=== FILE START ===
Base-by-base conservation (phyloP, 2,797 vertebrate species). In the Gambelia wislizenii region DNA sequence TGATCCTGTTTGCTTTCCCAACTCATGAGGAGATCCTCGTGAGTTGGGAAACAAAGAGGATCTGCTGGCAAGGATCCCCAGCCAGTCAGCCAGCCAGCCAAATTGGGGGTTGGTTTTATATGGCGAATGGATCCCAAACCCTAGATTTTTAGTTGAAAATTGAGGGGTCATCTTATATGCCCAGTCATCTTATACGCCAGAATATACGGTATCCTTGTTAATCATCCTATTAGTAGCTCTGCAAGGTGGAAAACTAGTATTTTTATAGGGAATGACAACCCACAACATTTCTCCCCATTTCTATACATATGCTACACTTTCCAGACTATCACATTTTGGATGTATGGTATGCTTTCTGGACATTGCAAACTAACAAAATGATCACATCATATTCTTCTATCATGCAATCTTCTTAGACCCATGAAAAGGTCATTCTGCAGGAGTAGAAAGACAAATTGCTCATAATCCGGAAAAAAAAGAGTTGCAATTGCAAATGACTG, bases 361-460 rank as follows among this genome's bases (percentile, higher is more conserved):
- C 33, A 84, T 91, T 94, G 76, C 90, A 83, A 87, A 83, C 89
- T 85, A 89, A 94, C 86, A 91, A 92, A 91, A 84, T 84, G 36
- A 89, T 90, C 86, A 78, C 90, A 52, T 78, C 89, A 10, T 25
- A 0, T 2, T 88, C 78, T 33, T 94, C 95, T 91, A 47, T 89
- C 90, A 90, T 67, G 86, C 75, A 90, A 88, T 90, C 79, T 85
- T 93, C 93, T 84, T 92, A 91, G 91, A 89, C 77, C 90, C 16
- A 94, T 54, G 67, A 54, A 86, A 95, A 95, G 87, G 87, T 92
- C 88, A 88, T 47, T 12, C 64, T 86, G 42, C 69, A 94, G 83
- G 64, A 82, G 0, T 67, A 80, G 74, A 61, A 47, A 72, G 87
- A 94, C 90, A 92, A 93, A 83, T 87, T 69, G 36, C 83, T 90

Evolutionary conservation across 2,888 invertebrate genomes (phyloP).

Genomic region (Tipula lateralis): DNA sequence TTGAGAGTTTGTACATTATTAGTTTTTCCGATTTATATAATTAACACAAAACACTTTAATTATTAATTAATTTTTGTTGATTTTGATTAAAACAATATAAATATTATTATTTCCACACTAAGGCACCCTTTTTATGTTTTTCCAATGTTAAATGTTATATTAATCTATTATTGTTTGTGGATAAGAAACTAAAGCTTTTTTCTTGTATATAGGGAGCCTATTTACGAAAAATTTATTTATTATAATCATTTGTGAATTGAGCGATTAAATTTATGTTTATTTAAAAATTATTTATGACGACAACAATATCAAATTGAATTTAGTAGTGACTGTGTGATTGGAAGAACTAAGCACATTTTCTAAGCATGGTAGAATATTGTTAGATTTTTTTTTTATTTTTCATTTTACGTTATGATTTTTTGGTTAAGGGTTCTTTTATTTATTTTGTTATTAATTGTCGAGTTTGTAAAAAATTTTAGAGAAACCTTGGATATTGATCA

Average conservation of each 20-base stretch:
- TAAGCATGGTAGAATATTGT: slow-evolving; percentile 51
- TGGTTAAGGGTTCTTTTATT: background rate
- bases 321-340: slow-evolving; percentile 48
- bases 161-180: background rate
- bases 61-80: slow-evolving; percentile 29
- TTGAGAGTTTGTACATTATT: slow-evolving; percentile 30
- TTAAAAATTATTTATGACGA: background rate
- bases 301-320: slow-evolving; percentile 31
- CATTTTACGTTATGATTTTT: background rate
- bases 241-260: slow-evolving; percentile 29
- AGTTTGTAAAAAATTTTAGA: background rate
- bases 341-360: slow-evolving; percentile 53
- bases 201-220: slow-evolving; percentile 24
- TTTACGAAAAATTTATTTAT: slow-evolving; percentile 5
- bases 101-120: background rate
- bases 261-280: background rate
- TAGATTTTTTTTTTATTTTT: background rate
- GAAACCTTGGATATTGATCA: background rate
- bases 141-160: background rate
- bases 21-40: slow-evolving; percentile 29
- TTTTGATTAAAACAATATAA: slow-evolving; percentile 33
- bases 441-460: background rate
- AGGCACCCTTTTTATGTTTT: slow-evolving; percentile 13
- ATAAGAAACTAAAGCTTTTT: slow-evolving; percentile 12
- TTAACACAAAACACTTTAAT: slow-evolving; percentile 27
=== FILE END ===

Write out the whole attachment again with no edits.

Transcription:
Base-by-base conservation (phyloP, 2,797 vertebrate species). In the Gambelia wislizenii region DNA sequence TGATCCTGTTTGCTTTCCCAACTCATGAGGAGATCCTCGTGAGTTGGGAAACAAAGAGGATCTGCTGGCAAGGATCCCCAGCCAGTCAGCCAGCCAGCCAAATTGGGGGTTGGTTTTATATGGCGAATGGATCCCAAACCCTAGATTTTTAGTTGAAAATTGAGGGGTCATCTTATATGCCCAGTCATCTTATACGCCAGAATATACGGTATCCTTGTTAATCATCCTATTAGTAGCTCTGCAAGGTGGAAAACTAGTATTTTTATAGGGAATGACAACCCACAACATTTCTCCCCATTTCTATACATATGCTACACTTTCCAGACTATCACATTTTGGATGTATGGTATGCTTTCTGGACATTGCAAACTAACAAAATGATCACATCATATTCTTCTATCATGCAATCTTCTTAGACCCATGAAAAGGTCATTCTGCAGGAGTAGAAAGACAAATTGCTCATAATCCGGAAAAAAAAGAGTTGCAATTGCAAATGACTG, bases 361-460 rank as follows among this genome's bases (percentile, higher is more conserved):
- C 33, A 84, T 91, T 94, G 76, C 90, A 83, A 87, A 83, C 89
- T 85, A 89, A 94, C 86, A 91, A 92, A 91, A 84, T 84, G 36
- A 89, T 90, C 86, A 78, C 90, A 52, T 78, C 89, A 10, T 25
- A 0, T 2, T 88, C 78, T 33, T 94, C 95, T 91, A 47, T 89
- C 90, A 90, T 67, G 86, C 75, A 90, A 88, T 90, C 79, T 85
- T 93, C 93, T 84, T 92, A 91, G 91, A 89, C 77, C 90, C 16
- A 94, T 54, G 67, A 54, A 86, A 95, A 95, G 87, G 87, T 92
- C 88, A 88, T 47, T 12, C 64, T 86, G 42, C 69, A 94, G 83
- G 64, A 82, G 0, T 67, A 80, G 74, A 61, A 47, A 72, G 87
- A 94, C 90, A 92, A 93, A 83, T 87, T 69, G 36, C 83, T 90

Evolutionary conservation across 2,888 invertebrate genomes (phyloP).

Genomic region (Tipula lateralis): DNA sequence TTGAGAGTTTGTACATTATTAGTTTTTCCGATTTATATAATTAACACAAAACACTTTAATTATTAATTAATTTTTGTTGATTTTGATTAAAACAATATAAATATTATTATTTCCACACTAAGGCACCCTTTTTATGTTTTTCCAATGTTAAATGTTATATTAATCTATTATTGTTTGTGGATAAGAAACTAAAGCTTTTTTCTTGTATATAGGGAGCCTATTTACGAAAAATTTATTTATTATAATCATTTGTGAATTGAGCGATTAAATTTATGTTTATTTAAAAATTATTTATGACGACAACAATATCAAATTGAATTTAGTAGTGACTGTGTGATTGGAAGAACTAAGCACATTTTCTAAGCATGGTAGAATATTGTTAGATTTTTTTTTTATTTTTCATTTTACGTTATGATTTTTTGGTTAAGGGTTCTTTTATTTATTTTGTTATTAATTGTCGAGTTTGTAAAAAATTTTAGAGAAACCTTGGATATTGATCA

Average conservation of each 20-base stretch:
- TAAGCATGGTAGAATATTGT: slow-evolving; percentile 51
- TGGTTAAGGGTTCTTTTATT: background rate
- bases 321-340: slow-evolving; percentile 48
- bases 161-180: background rate
- bases 61-80: slow-evolving; percentile 29
- TTGAGAGTTTGTACATTATT: slow-evolving; percentile 30
- TTAAAAATTATTTATGACGA: background rate
- bases 301-320: slow-evolving; percentile 31
- CATTTTACGTTATGATTTTT: background rate
- bases 241-260: slow-evolving; percentile 29
- AGTTTGTAAAAAATTTTAGA: background rate
- bases 341-360: slow-evolving; percentile 53
- bases 201-220: slow-evolving; percentile 24
- TTTACGAAAAATTTATTTAT: slow-evolving; percentile 5
- bases 101-120: background rate
- bases 261-280: background rate
- TAGATTTTTTTTTTATTTTT: background rate
- GAAACCTTGGATATTGATCA: background rate
- bases 141-160: background rate
- bases 21-40: slow-evolving; percentile 29
- TTTTGATTAAAACAATATAA: slow-evolving; percentile 33
- bases 441-460: background rate
- AGGCACCCTTTTTATGTTTT: slow-evolving; percentile 13
- ATAAGAAACTAAAGCTTTTT: slow-evolving; percentile 12
- TTAACACAAAACACTTTAAT: slow-evolving; percentile 27